Playing Duets With Your Students

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Having our students practice and then show us their solo work during a lesson is a great way to check on their progress, and has been a standard way of doing this for decades, even centuries. But as suggested by a previous blog, “Keeping the Interest ALIVE Part 2” by PLIYH teacher Amanda Munson, it is a worthwhile idea to engage in duet work with our students. This definitely shows that we are willing to put in the effort of performance preparation and gives students a sense of teamwork and unity. This togetherness might build up a student’s confidence, especially when playing in front of a live audience. It additionally adds a sense of excitement and variety, as it becomes a new way to experience the same piece. Adding a whole other part into the mix creates a noticeably more complex, bigger sound which students find fulfilling. Often, if a beginner-level student sees a new piece that has a teacher’s duet on the bottom portion of the page, they will be inquisitive about this strange, “difficult-looking” music. Once they find out about what it is, they will usually get excited and ask us to play with them!

Of course, the first step is to make sure they are ready to play on their own, that they are showing good technique and playing with all the details of dynamics, articulation and style as indicated in the music. It doesn’t make sense to start playing with them right out of the gates when they don’t have a clue how their own part should sound.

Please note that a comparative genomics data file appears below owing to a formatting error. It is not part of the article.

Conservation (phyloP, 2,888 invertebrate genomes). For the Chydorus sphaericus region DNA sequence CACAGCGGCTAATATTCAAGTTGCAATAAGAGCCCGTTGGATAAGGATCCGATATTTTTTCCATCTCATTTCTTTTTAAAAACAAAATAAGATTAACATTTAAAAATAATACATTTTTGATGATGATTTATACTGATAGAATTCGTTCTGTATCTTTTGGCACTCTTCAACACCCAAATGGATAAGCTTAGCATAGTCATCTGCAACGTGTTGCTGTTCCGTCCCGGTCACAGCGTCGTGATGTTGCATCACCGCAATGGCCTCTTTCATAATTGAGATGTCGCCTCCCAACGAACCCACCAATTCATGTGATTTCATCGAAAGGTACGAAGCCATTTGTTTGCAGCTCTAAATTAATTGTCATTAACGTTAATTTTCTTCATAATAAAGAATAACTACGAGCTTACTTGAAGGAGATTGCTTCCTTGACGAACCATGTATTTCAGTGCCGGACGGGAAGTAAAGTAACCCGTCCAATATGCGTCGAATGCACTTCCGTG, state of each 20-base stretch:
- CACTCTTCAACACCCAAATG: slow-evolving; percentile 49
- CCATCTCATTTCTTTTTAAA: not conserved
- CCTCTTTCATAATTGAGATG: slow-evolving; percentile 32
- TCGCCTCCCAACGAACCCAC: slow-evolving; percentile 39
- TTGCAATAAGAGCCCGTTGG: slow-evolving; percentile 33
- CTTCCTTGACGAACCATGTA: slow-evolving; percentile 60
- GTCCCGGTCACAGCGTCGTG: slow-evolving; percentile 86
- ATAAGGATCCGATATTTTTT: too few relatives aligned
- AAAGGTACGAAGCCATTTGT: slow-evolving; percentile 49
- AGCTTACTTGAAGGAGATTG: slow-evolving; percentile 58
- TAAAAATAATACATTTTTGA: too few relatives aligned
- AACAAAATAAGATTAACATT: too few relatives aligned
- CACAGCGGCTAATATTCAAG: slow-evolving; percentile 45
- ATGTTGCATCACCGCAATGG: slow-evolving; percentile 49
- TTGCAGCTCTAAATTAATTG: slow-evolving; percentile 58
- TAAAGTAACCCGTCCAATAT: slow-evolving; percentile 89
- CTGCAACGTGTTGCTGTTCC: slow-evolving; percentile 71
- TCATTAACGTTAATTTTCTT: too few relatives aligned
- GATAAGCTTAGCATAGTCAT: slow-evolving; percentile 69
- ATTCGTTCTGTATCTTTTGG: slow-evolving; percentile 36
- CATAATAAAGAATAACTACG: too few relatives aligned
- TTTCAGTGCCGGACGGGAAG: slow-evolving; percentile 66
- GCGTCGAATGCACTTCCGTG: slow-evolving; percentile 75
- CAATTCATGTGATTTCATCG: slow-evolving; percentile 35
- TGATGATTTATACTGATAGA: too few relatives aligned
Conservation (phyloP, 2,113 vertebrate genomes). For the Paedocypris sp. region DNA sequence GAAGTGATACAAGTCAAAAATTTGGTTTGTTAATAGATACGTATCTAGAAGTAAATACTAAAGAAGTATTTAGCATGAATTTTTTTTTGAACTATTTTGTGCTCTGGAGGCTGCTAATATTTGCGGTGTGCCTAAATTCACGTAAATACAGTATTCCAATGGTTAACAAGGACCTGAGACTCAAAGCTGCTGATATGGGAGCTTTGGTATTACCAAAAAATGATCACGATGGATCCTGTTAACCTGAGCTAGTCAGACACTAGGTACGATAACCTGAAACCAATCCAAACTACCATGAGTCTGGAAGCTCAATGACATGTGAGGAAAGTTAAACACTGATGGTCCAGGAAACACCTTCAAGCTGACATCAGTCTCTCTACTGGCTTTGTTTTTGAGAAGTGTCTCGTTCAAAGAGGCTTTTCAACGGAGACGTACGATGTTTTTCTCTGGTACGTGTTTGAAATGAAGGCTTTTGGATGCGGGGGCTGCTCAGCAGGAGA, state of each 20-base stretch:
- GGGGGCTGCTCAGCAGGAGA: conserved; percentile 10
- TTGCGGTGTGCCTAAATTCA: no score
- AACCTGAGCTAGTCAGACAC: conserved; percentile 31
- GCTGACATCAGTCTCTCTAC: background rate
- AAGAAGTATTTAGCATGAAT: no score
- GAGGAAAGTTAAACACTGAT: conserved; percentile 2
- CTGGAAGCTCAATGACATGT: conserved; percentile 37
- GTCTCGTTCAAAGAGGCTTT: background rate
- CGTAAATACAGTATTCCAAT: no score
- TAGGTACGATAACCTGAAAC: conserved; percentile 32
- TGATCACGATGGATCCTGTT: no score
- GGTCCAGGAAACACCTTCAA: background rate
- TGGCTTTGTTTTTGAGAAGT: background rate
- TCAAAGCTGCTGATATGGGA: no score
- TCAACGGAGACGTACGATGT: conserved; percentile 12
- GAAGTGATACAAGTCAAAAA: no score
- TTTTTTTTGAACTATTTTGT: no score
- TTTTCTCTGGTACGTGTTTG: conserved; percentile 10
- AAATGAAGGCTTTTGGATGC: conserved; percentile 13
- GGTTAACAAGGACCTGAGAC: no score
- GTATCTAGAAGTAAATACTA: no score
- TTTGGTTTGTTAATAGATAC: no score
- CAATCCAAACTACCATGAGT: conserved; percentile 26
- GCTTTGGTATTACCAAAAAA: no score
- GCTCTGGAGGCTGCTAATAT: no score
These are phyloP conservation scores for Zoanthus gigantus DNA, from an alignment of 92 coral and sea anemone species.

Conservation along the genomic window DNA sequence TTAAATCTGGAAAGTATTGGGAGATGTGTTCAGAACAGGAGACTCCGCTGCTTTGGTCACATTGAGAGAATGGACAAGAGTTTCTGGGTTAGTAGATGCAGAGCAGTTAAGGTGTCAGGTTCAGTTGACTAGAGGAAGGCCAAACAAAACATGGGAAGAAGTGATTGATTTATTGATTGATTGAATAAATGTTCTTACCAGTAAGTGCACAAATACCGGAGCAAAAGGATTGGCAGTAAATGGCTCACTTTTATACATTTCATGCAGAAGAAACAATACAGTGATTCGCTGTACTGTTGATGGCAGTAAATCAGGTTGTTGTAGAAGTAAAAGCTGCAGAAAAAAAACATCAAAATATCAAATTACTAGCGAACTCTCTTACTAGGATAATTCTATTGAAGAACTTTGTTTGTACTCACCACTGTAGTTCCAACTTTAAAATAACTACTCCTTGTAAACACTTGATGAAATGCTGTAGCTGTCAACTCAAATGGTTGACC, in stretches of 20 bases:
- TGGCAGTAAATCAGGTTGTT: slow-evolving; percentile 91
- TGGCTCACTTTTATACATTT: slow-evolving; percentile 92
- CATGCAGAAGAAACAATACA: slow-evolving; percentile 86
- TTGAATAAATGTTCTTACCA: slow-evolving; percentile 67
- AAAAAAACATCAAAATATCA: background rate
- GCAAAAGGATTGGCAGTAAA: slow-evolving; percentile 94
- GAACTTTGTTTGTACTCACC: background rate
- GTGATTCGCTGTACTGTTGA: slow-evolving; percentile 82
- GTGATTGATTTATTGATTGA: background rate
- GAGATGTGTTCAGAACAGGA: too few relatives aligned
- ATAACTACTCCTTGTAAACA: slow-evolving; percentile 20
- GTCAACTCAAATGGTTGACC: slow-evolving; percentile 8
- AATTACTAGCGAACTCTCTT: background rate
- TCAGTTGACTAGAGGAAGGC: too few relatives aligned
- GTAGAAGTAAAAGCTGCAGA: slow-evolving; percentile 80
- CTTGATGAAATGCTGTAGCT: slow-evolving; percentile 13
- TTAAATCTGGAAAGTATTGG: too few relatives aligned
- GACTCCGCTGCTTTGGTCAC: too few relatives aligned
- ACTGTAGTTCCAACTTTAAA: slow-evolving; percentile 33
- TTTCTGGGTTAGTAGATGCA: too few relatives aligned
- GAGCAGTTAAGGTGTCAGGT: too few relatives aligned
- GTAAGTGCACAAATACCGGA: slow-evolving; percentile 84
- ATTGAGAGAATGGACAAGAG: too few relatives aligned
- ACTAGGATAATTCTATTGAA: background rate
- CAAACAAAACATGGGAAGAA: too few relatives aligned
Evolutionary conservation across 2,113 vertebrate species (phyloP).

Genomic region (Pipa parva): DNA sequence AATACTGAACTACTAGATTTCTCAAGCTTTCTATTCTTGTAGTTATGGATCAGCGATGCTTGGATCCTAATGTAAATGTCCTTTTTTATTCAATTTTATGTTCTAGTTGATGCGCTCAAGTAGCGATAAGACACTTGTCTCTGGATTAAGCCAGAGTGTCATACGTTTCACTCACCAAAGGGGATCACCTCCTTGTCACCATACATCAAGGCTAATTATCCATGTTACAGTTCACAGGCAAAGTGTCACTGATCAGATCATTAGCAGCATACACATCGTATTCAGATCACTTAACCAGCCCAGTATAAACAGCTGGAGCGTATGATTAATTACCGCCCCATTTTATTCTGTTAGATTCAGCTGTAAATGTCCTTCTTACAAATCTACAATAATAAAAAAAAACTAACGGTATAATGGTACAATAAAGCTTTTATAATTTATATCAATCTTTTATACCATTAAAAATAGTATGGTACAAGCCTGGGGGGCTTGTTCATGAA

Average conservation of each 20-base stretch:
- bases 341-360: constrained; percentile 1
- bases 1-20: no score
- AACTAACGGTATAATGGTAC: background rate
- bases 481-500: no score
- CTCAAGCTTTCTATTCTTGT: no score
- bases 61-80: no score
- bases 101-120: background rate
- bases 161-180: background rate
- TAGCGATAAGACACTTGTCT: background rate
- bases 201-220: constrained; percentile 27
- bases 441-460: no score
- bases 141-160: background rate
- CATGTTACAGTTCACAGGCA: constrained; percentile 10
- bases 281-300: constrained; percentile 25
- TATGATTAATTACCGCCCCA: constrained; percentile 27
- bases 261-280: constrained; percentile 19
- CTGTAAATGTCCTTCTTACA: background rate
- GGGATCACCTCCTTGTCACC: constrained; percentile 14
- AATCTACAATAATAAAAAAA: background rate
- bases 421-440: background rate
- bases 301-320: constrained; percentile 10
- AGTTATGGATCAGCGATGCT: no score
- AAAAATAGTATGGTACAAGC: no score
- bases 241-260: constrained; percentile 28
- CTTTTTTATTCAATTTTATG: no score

Now comes the HARD part: getting the student acclimated to playing with another person! Most of the time, beginners will find it distracting to perform with another part at the same time, and will lose coordination and sense of tempo/rhythm. This then puts pressure on us as teachers to keep a close eye on what they are doing, where they are in the music, and to even verbally direct them on what measure and beat we should be on, all the while keeping an eye on our own part! (This is the time when we grow a second head or another pair of eyes.) All joking aside, in order to get them used to this new situation, we should have them do a very familiar part of the piece, as small as two to four measures, at a very slow tempo, first by themselves, then add our part. Having a metronome ticking away will help tremendously to keep everything “glued together,” and at this time, they should already be comfortable practicing with a metronome. Another strategy that can help the student lock into a steady beat, is for them to count-off out loud. Remind them that it’s better to choose a slower, more comfortable pace.

The next step would be to make sure they understand that their primo part will most likely contain the melody (at least in beginning levels), and that this is the more important part which needs to be heard more clearly. Encourage students to play with firm fingertips and stronger dynamics if the music calls for it. This alone will help them realize the value of balance between parts which will aid in their own solo work.

And finally, here are some great sources and anthologies of piano duets: Easy Classical Piano Duets & Essential Keyboard Duets, Volumes 1-7, all selected and edited by Kowalchyk & Lancaster, Kaleidoscope Duets, Books 1-5, by Jon George, In Recital! Duets, Books 1-6, Edited by Helen Marlais, PreTime Piano Classics by Nancy Faber, Alfred’s Basic Adult Duet Book, Levels 1-3, by Dennis Alexander, Celebrated Piano Duets, Books 1-5, by Robert D. Vandall, and Great Symphonic Themes, arranged by Carol Klose.


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